"A lot of changes, of course, are afoot in American military posture that have nothing to do with Russia, but are still perceived in Russia as being a direct threat to it. It's very obvious now that the United States is very serious about repositioning its troops that used to be in Western Europe and that don't really serve any demonstrable purpose anymore there, and it's probably going to scatter them a little bit further eastwards. A couple of statements have been made that some things could even be done in the Baltics. Now, here again, the Russians thought that they had an implicit promise by NATO and by the United States that none of this would happen, that no significant military presence would move eastwards," de Spiegeleire says.

As for the United States, it too has reason to be disappointed in Russia's actions, as U.S. Ambassador to Russia Aleksander Vershbow noted in an interview this week with the newspaper "Vremya Novostei."

Vershbow said the arrest of Yukos oil magnate Mikhail Khodorkovskii raised fundamental questions about the rule of law and the security of property rights in Russia. He said the hostile attitude to business as a whole in Russia that the case had whipped up could scare off American investors and damage bilateral political ties.

The fact that Yukos was widely seen to be considering selling a major stake in its operations to U.S. oil giant ExxonMobil before Khodorkovskii's downfall may partially explain the U.S. administration's concern.

But Vershbow also cited the way in which presidential elections were conducted in Chechnya, as well as last month's poll for the Russian State Duma, as factors which raised doubts about the direction of Russian democracy. Vershbow also said Russians are overly suspicious of Washington's foreign-policy motives.
"I would say relations between Russia and the United States are worsening right now."


Clearly, Powell will not have an easy time of it in Moscow. Viktor Kremenyuk, at the USA and Canada Institute, advises a soft touch when it comes to Yukos.

"It's a delicate issue -- not simple. And if Colin Powell poses questions regarding Khodorkovskii's treatment, this would be ridiculous and awkward. It's not his business. But, questions about what Khodorkovskii did to strengthen energy relations between the two countries, why this was destroyed and what is being proposed in exchange -- the U.S. secretary of state of course has a right to ask these questions," Kremenyuk says.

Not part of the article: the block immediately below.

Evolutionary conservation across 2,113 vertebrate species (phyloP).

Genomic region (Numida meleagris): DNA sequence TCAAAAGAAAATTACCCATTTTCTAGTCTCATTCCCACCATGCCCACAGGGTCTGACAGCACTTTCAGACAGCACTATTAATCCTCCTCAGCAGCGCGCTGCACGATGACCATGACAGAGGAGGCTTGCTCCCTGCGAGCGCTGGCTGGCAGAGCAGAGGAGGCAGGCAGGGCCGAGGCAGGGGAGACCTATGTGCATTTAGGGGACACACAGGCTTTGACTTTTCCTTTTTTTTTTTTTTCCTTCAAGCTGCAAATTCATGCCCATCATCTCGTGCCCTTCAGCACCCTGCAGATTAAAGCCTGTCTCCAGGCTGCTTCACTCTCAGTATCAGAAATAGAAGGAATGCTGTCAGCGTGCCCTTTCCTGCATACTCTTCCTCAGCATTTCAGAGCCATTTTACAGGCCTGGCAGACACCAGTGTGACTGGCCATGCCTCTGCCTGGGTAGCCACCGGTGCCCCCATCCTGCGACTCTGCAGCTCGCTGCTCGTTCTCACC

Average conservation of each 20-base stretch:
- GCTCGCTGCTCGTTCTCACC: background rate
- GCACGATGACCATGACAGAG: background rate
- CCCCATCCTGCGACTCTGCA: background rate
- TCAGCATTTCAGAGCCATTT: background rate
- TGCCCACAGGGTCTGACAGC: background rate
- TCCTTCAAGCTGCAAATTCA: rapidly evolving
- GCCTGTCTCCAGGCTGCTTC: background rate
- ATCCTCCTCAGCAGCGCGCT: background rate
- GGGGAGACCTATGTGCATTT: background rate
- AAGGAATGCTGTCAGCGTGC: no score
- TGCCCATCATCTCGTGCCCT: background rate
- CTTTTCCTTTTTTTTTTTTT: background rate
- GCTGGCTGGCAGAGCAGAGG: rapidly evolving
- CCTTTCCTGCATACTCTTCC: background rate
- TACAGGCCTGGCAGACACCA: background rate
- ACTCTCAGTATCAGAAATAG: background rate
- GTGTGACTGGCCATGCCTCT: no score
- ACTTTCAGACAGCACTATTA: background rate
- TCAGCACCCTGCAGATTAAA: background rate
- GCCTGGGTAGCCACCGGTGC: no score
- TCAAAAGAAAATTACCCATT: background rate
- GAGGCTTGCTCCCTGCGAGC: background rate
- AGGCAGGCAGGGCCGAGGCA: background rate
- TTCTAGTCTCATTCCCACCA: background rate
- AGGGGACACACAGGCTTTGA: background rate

The fundamental problem overshadowing U.S.-Russian relations, however, may also not be resolved anytime soon, as de Spiegeleire explains.
"The real big problem in Russian-American relations is not only these irritants that exist and have always existed. The fundamental problem that I see in this relationship is the fact that the salience of Russia in American foreign policy has almost gone to zero. It had gone down tremendously after the end of the Cold War. With the global war on terrorism, it looked again like there might be a little bit of an upswing. But increasingly, people are recognizing that this is not the case. Russia can be an opportunistic target for American foreign policy whenever Russia can do something [for the United States]. But there is only so much that Russia can do. Russia in its current state is not an equal partner to the United States. It's probably not a very good junior partner," de Spiegeleire says.

That is not something Powell is likely to tell Putin in so many words. But the signals from Washington -- including the fact that President George W. Bush omitted any reference to Russia while discussing foreign policy in his annual State of the Union address this week -- appear clear enough.